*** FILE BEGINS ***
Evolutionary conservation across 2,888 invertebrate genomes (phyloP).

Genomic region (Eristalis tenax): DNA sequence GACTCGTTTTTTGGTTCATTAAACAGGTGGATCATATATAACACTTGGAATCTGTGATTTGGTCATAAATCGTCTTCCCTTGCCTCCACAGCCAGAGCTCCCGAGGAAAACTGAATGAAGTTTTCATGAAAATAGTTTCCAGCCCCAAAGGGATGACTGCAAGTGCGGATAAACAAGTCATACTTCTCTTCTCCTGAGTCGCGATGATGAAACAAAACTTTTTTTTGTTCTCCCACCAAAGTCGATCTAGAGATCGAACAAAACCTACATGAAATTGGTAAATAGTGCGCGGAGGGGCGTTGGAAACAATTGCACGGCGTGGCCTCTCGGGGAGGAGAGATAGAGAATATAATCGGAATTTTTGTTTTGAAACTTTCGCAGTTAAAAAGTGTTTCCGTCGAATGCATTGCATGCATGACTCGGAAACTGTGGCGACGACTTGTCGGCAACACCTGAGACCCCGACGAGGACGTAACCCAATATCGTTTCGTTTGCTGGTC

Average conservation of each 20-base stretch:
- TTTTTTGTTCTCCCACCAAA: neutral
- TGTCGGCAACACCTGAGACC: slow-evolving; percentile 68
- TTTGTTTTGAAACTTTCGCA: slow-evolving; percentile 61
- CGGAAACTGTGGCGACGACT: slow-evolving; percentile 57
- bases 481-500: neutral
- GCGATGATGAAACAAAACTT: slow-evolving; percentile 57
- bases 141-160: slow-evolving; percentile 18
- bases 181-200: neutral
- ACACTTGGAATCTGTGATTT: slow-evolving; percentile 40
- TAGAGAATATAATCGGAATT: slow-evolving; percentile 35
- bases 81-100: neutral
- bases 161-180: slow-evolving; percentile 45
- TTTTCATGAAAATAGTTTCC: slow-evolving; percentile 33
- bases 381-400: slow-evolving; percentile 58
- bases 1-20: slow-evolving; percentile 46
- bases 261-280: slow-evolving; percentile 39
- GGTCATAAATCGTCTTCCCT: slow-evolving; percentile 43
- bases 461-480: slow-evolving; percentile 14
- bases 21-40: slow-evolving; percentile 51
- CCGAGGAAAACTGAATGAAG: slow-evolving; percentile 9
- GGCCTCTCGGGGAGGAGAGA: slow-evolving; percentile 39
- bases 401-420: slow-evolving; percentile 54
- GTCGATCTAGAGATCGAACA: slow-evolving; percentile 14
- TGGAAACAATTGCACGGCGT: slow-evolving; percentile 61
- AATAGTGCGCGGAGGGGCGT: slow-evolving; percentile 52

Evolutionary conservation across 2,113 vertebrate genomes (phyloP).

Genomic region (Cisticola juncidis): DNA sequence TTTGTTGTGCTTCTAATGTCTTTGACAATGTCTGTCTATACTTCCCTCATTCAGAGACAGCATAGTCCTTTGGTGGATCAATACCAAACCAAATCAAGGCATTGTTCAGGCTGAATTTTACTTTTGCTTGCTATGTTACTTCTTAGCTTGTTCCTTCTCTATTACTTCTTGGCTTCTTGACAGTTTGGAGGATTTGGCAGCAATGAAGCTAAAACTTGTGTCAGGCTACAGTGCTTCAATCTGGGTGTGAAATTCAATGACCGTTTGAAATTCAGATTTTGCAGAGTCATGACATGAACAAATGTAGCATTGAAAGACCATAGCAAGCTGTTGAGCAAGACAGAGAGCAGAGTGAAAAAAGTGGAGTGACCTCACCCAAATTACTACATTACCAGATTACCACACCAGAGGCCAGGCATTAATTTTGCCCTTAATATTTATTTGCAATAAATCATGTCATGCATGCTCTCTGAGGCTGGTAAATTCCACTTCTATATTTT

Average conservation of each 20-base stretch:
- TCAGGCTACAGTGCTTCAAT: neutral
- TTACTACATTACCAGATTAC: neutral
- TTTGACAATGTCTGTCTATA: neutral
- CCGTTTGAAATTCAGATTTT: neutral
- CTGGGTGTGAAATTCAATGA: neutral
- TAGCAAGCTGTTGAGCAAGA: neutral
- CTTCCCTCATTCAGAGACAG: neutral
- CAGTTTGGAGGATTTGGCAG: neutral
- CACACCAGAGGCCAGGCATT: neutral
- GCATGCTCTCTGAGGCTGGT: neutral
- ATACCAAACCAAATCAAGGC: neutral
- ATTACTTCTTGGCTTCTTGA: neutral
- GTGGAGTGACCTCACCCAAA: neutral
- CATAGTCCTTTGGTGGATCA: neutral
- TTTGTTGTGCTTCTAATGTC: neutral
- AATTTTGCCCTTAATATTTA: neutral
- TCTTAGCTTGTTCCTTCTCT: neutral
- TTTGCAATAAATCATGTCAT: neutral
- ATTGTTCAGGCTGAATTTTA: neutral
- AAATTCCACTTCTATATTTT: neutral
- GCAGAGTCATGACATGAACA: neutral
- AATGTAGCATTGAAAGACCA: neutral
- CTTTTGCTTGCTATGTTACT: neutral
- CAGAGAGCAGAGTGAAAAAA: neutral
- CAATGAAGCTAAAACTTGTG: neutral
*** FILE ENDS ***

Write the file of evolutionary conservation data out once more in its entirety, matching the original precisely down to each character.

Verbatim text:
Evolutionary conservation across 2,888 invertebrate genomes (phyloP).

Genomic region (Eristalis tenax): DNA sequence GACTCGTTTTTTGGTTCATTAAACAGGTGGATCATATATAACACTTGGAATCTGTGATTTGGTCATAAATCGTCTTCCCTTGCCTCCACAGCCAGAGCTCCCGAGGAAAACTGAATGAAGTTTTCATGAAAATAGTTTCCAGCCCCAAAGGGATGACTGCAAGTGCGGATAAACAAGTCATACTTCTCTTCTCCTGAGTCGCGATGATGAAACAAAACTTTTTTTTGTTCTCCCACCAAAGTCGATCTAGAGATCGAACAAAACCTACATGAAATTGGTAAATAGTGCGCGGAGGGGCGTTGGAAACAATTGCACGGCGTGGCCTCTCGGGGAGGAGAGATAGAGAATATAATCGGAATTTTTGTTTTGAAACTTTCGCAGTTAAAAAGTGTTTCCGTCGAATGCATTGCATGCATGACTCGGAAACTGTGGCGACGACTTGTCGGCAACACCTGAGACCCCGACGAGGACGTAACCCAATATCGTTTCGTTTGCTGGTC

Average conservation of each 20-base stretch:
- TTTTTTGTTCTCCCACCAAA: neutral
- TGTCGGCAACACCTGAGACC: slow-evolving; percentile 68
- TTTGTTTTGAAACTTTCGCA: slow-evolving; percentile 61
- CGGAAACTGTGGCGACGACT: slow-evolving; percentile 57
- bases 481-500: neutral
- GCGATGATGAAACAAAACTT: slow-evolving; percentile 57
- bases 141-160: slow-evolving; percentile 18
- bases 181-200: neutral
- ACACTTGGAATCTGTGATTT: slow-evolving; percentile 40
- TAGAGAATATAATCGGAATT: slow-evolving; percentile 35
- bases 81-100: neutral
- bases 161-180: slow-evolving; percentile 45
- TTTTCATGAAAATAGTTTCC: slow-evolving; percentile 33
- bases 381-400: slow-evolving; percentile 58
- bases 1-20: slow-evolving; percentile 46
- bases 261-280: slow-evolving; percentile 39
- GGTCATAAATCGTCTTCCCT: slow-evolving; percentile 43
- bases 461-480: slow-evolving; percentile 14
- bases 21-40: slow-evolving; percentile 51
- CCGAGGAAAACTGAATGAAG: slow-evolving; percentile 9
- GGCCTCTCGGGGAGGAGAGA: slow-evolving; percentile 39
- bases 401-420: slow-evolving; percentile 54
- GTCGATCTAGAGATCGAACA: slow-evolving; percentile 14
- TGGAAACAATTGCACGGCGT: slow-evolving; percentile 61
- AATAGTGCGCGGAGGGGCGT: slow-evolving; percentile 52

Evolutionary conservation across 2,113 vertebrate genomes (phyloP).

Genomic region (Cisticola juncidis): DNA sequence TTTGTTGTGCTTCTAATGTCTTTGACAATGTCTGTCTATACTTCCCTCATTCAGAGACAGCATAGTCCTTTGGTGGATCAATACCAAACCAAATCAAGGCATTGTTCAGGCTGAATTTTACTTTTGCTTGCTATGTTACTTCTTAGCTTGTTCCTTCTCTATTACTTCTTGGCTTCTTGACAGTTTGGAGGATTTGGCAGCAATGAAGCTAAAACTTGTGTCAGGCTACAGTGCTTCAATCTGGGTGTGAAATTCAATGACCGTTTGAAATTCAGATTTTGCAGAGTCATGACATGAACAAATGTAGCATTGAAAGACCATAGCAAGCTGTTGAGCAAGACAGAGAGCAGAGTGAAAAAAGTGGAGTGACCTCACCCAAATTACTACATTACCAGATTACCACACCAGAGGCCAGGCATTAATTTTGCCCTTAATATTTATTTGCAATAAATCATGTCATGCATGCTCTCTGAGGCTGGTAAATTCCACTTCTATATTTT

Average conservation of each 20-base stretch:
- TCAGGCTACAGTGCTTCAAT: neutral
- TTACTACATTACCAGATTAC: neutral
- TTTGACAATGTCTGTCTATA: neutral
- CCGTTTGAAATTCAGATTTT: neutral
- CTGGGTGTGAAATTCAATGA: neutral
- TAGCAAGCTGTTGAGCAAGA: neutral
- CTTCCCTCATTCAGAGACAG: neutral
- CAGTTTGGAGGATTTGGCAG: neutral
- CACACCAGAGGCCAGGCATT: neutral
- GCATGCTCTCTGAGGCTGGT: neutral
- ATACCAAACCAAATCAAGGC: neutral
- ATTACTTCTTGGCTTCTTGA: neutral
- GTGGAGTGACCTCACCCAAA: neutral
- CATAGTCCTTTGGTGGATCA: neutral
- TTTGTTGTGCTTCTAATGTC: neutral
- AATTTTGCCCTTAATATTTA: neutral
- TCTTAGCTTGTTCCTTCTCT: neutral
- TTTGCAATAAATCATGTCAT: neutral
- ATTGTTCAGGCTGAATTTTA: neutral
- AAATTCCACTTCTATATTTT: neutral
- GCAGAGTCATGACATGAACA: neutral
- AATGTAGCATTGAAAGACCA: neutral
- CTTTTGCTTGCTATGTTACT: neutral
- CAGAGAGCAGAGTGAAAAAA: neutral
- CAATGAAGCTAAAACTTGTG: neutral